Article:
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Networking Linux

Got (Buffer) Bloat? 121

mtaht writes, "After a very intense month of development, the Bufferbloat project has announced the debloat-testing git kernel tree, featuring (via suggestion of Van Jacobson) a wireless network latency smashing algorithm, (called eBDP), the SFB and CHOKe packet schedulers, and a slew of driver level fixes that reduce network latency across the Linux kernel by over 2 orders of magnitude. Got Bloat?"
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Got (Buffer) Bloat?

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  • by MichaelSmith ( 789609 ) on Saturday February 26, 2011 @07:13AM (#35322668) Homepage Journal

    high latency that can occur in modern network connections due to large buffers in the network

    Nobody ever explained this to me but I was using ping to measure latency on a network where I was actually most interested in ssh. Ping times went something like 10ms, 50ms, 90ms, 130ms... up to about 500ms, then started again at 10ms, 50ms and so on. Maybe some of my pings shared a buffer with a large, periodic data transfer and when that transfer filled a buffer somewhere my latency dropped.

    I am pretty sure the people actually operating the WAN in question had no idea what was going on either.

  • by Lennie ( 16154 ) on Saturday February 26, 2011 @07:36AM (#35322720)

    It is about reducing latency. So it helps prevent problems with VoIP failing when there is a lot of other data flowing over the same connection(s).

    Some buffers are really large and it turns out some introduce latency of several seconds (!).

  • by Colin Smith ( 2679 ) on Saturday February 26, 2011 @07:40AM (#35322730)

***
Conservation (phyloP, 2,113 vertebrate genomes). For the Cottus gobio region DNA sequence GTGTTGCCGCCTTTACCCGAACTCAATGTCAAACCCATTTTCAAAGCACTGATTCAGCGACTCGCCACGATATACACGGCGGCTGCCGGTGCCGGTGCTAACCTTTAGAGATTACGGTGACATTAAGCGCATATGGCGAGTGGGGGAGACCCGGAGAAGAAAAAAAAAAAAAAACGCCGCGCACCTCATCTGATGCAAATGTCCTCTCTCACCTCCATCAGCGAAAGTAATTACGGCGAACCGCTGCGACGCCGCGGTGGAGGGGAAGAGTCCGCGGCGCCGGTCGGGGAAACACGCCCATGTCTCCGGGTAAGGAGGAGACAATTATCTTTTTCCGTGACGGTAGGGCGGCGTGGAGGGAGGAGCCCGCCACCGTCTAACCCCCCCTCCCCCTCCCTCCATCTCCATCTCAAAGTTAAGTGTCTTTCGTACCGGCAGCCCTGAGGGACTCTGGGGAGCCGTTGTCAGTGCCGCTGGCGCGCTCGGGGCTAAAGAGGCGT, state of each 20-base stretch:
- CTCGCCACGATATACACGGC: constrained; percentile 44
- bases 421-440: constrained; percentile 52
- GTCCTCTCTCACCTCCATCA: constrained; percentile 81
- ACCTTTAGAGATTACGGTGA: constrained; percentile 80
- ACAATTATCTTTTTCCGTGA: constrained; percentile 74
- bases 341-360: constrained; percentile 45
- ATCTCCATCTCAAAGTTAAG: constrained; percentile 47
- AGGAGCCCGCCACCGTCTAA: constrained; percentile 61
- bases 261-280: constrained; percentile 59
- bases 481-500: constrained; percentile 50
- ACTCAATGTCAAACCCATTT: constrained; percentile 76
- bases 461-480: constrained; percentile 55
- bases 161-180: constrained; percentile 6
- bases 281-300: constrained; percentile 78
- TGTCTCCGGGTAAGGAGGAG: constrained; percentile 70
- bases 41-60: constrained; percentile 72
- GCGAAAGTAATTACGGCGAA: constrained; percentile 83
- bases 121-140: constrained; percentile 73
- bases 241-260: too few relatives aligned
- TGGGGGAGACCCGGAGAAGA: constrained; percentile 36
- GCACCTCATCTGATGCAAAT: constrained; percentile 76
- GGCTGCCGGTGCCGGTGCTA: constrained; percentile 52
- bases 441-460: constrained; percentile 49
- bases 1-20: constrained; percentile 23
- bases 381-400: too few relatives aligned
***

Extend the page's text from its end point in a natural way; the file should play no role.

A lot of our problems today would not be here if.

    OSI stack instead of TCP/IP.
    DCE & DFS instead of passwd/whatever + the bastard abomination which is NFS.

    Meh. People are lazy and cheap. Free with the network effect always wins. The Lowest Common Denominator. It's going to take another 15 years before we are near where we were 15 years ago. But this time it will be in Java!

  • by Kjella ( 173770 ) on Saturday February 26, 2011 @08:01AM (#35322776) Homepage

    Most network throughput is at least 80-90% efficient already, so it won't get much faster. It will make it more responsive though, which is good if you're browsing the web, playing an online game or something else interactive.

    I assume this is under load though, because on ping there's not much to be saved. On local sites I have 8-12 ms ping, on slashdot I have 140-150 ms. Since the theoretical round trip in a straight line at light speed is some 110 ms, there's not even room for a 50 ms drop. A lot of weirdness can happen under load though if stuff gets buffered up various places.

  • You further penalize the endpoint by cutting it down to 56k modem speeds for a month if you see it making too many short-lived (<5s) connections to multiple IPs and declaring them isoch. By definition, any such connections are an abuse of the standard.

    But isn't that exactly how channel surfing would work on IP-based television?

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